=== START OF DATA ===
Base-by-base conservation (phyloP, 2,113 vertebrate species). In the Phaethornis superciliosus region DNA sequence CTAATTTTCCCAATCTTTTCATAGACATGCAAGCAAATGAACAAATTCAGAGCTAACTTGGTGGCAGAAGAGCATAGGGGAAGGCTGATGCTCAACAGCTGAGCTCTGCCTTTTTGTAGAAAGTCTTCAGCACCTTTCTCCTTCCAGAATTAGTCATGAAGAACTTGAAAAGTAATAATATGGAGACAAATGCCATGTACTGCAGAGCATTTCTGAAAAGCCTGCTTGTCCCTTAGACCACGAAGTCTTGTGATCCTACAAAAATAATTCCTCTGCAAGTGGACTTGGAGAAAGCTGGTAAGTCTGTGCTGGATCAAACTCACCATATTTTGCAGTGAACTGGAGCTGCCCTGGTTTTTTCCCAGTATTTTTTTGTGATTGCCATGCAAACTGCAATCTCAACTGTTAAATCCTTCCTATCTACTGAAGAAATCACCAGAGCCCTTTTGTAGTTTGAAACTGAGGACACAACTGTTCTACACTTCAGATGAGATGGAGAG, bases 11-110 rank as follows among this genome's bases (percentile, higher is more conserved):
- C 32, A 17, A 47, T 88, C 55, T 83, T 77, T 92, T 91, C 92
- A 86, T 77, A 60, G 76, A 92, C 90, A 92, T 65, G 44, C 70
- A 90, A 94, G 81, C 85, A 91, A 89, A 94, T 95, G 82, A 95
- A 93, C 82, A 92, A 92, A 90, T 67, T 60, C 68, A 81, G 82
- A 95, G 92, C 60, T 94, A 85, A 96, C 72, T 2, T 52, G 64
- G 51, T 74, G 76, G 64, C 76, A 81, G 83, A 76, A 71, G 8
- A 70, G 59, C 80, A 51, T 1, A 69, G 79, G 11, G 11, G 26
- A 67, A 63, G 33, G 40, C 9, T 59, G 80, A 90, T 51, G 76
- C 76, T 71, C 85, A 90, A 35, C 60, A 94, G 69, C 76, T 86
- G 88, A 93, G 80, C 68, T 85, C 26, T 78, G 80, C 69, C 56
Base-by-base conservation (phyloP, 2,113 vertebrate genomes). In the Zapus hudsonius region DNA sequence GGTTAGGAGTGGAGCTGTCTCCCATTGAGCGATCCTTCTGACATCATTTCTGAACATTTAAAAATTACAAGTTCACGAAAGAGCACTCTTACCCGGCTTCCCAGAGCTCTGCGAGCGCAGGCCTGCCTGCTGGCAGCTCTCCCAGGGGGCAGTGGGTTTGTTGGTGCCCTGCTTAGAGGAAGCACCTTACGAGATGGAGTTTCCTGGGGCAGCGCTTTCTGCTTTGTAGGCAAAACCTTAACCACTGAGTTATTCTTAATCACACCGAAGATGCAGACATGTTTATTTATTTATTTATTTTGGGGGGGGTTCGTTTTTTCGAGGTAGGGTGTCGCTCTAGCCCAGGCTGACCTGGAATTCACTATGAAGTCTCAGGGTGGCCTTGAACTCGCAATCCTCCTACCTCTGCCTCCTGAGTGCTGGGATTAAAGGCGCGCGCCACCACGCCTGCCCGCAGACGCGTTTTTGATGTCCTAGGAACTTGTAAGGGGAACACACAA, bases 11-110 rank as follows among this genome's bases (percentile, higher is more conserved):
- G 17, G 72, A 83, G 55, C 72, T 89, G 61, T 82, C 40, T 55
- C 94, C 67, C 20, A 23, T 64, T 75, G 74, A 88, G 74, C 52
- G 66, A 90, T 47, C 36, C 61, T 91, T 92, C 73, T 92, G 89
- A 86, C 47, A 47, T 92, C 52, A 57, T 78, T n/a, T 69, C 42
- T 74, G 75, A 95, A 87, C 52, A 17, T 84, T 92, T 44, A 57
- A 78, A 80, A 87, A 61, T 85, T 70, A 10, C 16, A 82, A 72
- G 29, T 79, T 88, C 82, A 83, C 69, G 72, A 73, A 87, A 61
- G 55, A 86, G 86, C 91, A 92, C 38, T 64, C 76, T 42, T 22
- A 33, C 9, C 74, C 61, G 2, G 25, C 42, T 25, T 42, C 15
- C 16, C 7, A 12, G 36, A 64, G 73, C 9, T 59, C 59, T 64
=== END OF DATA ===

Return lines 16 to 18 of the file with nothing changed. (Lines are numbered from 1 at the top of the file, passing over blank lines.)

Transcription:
- A 86, C 47, A 47, T 92, C 52, A 57, T 78, T n/a, T 69, C 42
- T 74, G 75, A 95, A 87, C 52, A 17, T 84, T 92, T 44, A 57
- A 78, A 80, A 87, A 61, T 85, T 70, A 10, C 16, A 82, A 72